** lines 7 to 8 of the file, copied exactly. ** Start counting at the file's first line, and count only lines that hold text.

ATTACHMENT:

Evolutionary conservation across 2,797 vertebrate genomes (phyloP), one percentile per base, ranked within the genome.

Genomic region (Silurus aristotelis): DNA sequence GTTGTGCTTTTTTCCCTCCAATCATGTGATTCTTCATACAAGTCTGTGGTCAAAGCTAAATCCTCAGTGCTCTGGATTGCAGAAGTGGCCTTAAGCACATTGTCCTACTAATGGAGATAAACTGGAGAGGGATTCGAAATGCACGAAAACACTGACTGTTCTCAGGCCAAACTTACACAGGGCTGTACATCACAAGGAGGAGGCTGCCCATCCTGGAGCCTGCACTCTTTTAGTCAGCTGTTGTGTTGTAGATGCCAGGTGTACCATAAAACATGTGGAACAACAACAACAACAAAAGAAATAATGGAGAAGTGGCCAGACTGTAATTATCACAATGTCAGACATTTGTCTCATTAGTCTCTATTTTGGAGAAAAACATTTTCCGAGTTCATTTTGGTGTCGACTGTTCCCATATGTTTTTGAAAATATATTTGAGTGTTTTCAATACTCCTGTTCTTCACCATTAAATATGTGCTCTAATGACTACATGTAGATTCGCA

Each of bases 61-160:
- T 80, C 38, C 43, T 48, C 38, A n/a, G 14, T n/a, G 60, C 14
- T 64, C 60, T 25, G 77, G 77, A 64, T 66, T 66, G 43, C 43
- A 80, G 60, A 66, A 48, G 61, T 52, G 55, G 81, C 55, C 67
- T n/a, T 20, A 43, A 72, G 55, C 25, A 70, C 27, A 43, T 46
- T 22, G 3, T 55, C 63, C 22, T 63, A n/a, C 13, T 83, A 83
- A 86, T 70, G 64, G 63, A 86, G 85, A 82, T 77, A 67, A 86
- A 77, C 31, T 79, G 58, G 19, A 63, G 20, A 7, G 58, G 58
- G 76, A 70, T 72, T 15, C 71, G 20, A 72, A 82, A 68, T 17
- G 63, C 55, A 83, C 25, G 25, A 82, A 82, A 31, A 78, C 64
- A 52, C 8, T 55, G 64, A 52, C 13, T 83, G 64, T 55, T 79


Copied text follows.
- T n/a, T 20, A 43, A 72, G 55, C 25, A 70, C 27, A 43, T 46
- T 22, G 3, T 55, C 63, C 22, T 63, A n/a, C 13, T 83, A 83